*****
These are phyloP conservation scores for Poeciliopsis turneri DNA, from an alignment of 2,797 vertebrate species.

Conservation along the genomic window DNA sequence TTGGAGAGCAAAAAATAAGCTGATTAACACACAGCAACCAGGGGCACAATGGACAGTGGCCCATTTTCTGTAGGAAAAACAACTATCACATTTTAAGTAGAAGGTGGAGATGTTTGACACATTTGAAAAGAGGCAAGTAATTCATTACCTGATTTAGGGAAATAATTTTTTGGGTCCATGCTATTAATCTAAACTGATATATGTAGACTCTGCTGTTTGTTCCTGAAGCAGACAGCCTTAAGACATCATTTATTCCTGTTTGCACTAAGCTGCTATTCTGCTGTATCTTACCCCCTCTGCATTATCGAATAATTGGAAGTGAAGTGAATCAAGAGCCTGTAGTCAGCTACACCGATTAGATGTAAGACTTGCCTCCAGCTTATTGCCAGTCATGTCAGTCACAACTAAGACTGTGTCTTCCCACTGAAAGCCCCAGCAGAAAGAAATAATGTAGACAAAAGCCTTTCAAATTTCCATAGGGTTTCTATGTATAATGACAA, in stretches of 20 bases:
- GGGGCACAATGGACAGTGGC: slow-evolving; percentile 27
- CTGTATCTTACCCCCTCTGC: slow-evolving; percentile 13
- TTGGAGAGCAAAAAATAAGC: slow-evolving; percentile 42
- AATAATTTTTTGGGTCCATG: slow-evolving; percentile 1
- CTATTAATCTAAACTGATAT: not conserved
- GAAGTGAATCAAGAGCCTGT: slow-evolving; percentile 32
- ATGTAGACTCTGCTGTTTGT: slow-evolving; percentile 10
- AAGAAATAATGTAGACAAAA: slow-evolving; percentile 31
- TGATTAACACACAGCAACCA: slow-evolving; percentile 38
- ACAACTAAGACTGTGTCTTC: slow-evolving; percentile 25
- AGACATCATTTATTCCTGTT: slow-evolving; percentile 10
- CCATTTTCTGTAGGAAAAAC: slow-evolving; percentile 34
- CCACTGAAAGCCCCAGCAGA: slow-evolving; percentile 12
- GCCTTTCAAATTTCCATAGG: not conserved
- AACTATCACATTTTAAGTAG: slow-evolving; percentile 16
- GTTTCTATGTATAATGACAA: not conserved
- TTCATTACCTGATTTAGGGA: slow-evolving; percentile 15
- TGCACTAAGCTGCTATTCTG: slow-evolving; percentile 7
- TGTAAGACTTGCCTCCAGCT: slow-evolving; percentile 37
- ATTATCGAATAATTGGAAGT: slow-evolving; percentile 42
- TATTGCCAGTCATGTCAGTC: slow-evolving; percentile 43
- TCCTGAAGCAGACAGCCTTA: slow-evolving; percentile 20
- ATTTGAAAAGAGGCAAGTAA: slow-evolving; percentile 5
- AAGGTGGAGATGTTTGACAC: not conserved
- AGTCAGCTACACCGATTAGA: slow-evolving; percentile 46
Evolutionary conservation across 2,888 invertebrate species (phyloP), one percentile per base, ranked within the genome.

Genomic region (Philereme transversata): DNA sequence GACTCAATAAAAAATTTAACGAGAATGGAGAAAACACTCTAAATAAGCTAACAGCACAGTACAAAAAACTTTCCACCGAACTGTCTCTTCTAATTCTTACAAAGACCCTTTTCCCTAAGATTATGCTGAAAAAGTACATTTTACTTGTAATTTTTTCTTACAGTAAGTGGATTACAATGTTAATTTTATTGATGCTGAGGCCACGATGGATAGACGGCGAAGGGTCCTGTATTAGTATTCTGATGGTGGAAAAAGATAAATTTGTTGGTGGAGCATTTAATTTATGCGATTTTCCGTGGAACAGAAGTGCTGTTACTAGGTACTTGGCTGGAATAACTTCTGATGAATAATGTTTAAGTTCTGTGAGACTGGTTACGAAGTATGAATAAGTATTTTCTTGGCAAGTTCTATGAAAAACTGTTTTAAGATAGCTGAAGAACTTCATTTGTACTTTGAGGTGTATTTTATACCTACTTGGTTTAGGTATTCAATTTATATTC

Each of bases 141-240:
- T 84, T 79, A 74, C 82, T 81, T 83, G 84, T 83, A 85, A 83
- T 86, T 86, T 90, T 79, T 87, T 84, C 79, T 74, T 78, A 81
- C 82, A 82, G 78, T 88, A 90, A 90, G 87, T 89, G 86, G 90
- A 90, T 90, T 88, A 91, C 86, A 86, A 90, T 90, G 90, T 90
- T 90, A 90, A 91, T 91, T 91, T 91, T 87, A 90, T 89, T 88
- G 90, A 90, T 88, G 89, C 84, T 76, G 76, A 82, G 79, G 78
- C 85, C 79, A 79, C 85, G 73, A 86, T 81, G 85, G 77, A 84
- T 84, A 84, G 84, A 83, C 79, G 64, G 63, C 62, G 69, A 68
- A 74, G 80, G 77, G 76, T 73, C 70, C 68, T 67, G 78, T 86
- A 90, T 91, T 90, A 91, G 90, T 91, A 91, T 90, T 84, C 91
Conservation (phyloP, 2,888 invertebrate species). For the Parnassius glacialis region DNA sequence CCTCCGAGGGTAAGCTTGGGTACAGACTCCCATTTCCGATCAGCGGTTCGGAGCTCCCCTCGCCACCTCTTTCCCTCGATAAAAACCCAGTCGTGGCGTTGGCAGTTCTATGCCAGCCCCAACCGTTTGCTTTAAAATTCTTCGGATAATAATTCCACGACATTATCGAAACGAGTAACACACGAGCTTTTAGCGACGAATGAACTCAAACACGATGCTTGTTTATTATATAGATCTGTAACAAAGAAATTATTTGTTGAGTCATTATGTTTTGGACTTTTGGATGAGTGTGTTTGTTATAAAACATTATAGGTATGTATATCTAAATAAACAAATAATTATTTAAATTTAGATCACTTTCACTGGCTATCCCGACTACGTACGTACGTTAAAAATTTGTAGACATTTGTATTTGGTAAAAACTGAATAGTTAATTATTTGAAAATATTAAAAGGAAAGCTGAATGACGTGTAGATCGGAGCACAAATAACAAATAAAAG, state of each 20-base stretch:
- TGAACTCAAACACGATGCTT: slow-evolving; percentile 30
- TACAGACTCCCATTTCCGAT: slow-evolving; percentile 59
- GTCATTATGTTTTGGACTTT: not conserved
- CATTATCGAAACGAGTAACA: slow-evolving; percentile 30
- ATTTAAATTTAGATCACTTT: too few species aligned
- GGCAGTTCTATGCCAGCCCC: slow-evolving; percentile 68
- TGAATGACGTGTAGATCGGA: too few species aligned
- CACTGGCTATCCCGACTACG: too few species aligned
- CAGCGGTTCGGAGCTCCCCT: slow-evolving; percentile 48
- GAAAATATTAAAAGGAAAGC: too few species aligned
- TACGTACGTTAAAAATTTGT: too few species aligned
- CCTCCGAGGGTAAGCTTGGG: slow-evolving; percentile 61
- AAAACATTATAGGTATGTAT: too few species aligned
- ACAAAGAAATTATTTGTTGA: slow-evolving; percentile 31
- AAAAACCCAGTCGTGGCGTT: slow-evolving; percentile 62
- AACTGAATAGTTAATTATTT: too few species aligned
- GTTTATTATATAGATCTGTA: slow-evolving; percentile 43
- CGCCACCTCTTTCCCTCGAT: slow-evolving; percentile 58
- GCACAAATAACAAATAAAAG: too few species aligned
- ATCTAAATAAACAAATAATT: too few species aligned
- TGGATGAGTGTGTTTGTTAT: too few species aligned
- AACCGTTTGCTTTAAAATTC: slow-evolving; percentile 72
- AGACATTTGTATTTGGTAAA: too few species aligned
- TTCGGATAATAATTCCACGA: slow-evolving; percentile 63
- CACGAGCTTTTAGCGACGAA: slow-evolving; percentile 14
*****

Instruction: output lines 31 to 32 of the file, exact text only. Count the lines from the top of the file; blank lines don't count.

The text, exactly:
- T 84, T 79, A 74, C 82, T 81, T 83, G 84, T 83, A 85, A 83
- T 86, T 86, T 90, T 79, T 87, T 84, C 79, T 74, T 78, A 81